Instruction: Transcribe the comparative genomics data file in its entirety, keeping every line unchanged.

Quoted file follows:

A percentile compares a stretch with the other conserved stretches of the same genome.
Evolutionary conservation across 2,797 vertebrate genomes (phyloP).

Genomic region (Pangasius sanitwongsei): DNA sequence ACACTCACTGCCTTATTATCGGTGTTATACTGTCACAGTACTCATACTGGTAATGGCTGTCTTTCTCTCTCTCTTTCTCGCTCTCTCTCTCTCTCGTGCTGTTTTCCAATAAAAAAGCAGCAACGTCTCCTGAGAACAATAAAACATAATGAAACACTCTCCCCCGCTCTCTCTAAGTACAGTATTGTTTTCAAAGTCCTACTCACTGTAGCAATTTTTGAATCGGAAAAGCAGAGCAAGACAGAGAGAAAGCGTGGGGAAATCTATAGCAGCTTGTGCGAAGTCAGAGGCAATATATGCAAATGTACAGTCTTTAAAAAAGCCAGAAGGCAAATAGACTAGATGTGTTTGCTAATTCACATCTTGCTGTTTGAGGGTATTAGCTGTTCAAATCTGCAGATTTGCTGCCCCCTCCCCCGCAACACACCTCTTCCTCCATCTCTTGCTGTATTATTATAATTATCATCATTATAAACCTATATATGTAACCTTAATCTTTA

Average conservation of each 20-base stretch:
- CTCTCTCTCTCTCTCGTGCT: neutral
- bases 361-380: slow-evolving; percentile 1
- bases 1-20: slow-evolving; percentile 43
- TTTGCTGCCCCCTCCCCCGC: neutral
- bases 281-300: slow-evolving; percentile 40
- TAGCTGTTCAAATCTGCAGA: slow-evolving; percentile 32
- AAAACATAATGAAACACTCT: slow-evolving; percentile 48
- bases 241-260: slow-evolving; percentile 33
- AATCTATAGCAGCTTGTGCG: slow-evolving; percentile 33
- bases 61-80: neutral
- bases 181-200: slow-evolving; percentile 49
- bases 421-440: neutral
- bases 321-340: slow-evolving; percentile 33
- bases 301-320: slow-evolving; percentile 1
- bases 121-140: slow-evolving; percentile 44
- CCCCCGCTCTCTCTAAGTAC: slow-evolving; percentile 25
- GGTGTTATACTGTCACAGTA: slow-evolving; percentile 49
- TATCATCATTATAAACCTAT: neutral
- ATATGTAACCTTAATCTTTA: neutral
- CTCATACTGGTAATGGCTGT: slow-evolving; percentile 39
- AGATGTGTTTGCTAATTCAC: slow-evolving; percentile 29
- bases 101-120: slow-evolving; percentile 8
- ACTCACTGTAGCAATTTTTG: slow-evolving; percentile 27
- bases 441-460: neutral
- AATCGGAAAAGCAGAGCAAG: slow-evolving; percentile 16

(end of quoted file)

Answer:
A percentile compares a stretch with the other conserved stretches of the same genome.
Evolutionary conservation across 2,797 vertebrate genomes (phyloP).

Genomic region (Pangasius sanitwongsei): DNA sequence ACACTCACTGCCTTATTATCGGTGTTATACTGTCACAGTACTCATACTGGTAATGGCTGTCTTTCTCTCTCTCTTTCTCGCTCTCTCTCTCTCTCGTGCTGTTTTCCAATAAAAAAGCAGCAACGTCTCCTGAGAACAATAAAACATAATGAAACACTCTCCCCCGCTCTCTCTAAGTACAGTATTGTTTTCAAAGTCCTACTCACTGTAGCAATTTTTGAATCGGAAAAGCAGAGCAAGACAGAGAGAAAGCGTGGGGAAATCTATAGCAGCTTGTGCGAAGTCAGAGGCAATATATGCAAATGTACAGTCTTTAAAAAAGCCAGAAGGCAAATAGACTAGATGTGTTTGCTAATTCACATCTTGCTGTTTGAGGGTATTAGCTGTTCAAATCTGCAGATTTGCTGCCCCCTCCCCCGCAACACACCTCTTCCTCCATCTCTTGCTGTATTATTATAATTATCATCATTATAAACCTATATATGTAACCTTAATCTTTA

Average conservation of each 20-base stretch:
- CTCTCTCTCTCTCTCGTGCT: neutral
- bases 361-380: slow-evolving; percentile 1
- bases 1-20: slow-evolving; percentile 43
- TTTGCTGCCCCCTCCCCCGC: neutral
- bases 281-300: slow-evolving; percentile 40
- TAGCTGTTCAAATCTGCAGA: slow-evolving; percentile 32
- AAAACATAATGAAACACTCT: slow-evolving; percentile 48
- bases 241-260: slow-evolving; percentile 33
- AATCTATAGCAGCTTGTGCG: slow-evolving; percentile 33
- bases 61-80: neutral
- bases 181-200: slow-evolving; percentile 49
- bases 421-440: neutral
- bases 321-340: slow-evolving; percentile 33
- bases 301-320: slow-evolving; percentile 1
- bases 121-140: slow-evolving; percentile 44
- CCCCCGCTCTCTCTAAGTAC: slow-evolving; percentile 25
- GGTGTTATACTGTCACAGTA: slow-evolving; percentile 49
- TATCATCATTATAAACCTAT: neutral
- ATATGTAACCTTAATCTTTA: neutral
- CTCATACTGGTAATGGCTGT: slow-evolving; percentile 39
- AGATGTGTTTGCTAATTCAC: slow-evolving; percentile 29
- bases 101-120: slow-evolving; percentile 8
- ACTCACTGTAGCAATTTTTG: slow-evolving; percentile 27
- bases 441-460: neutral
- AATCGGAAAAGCAGAGCAAG: slow-evolving; percentile 16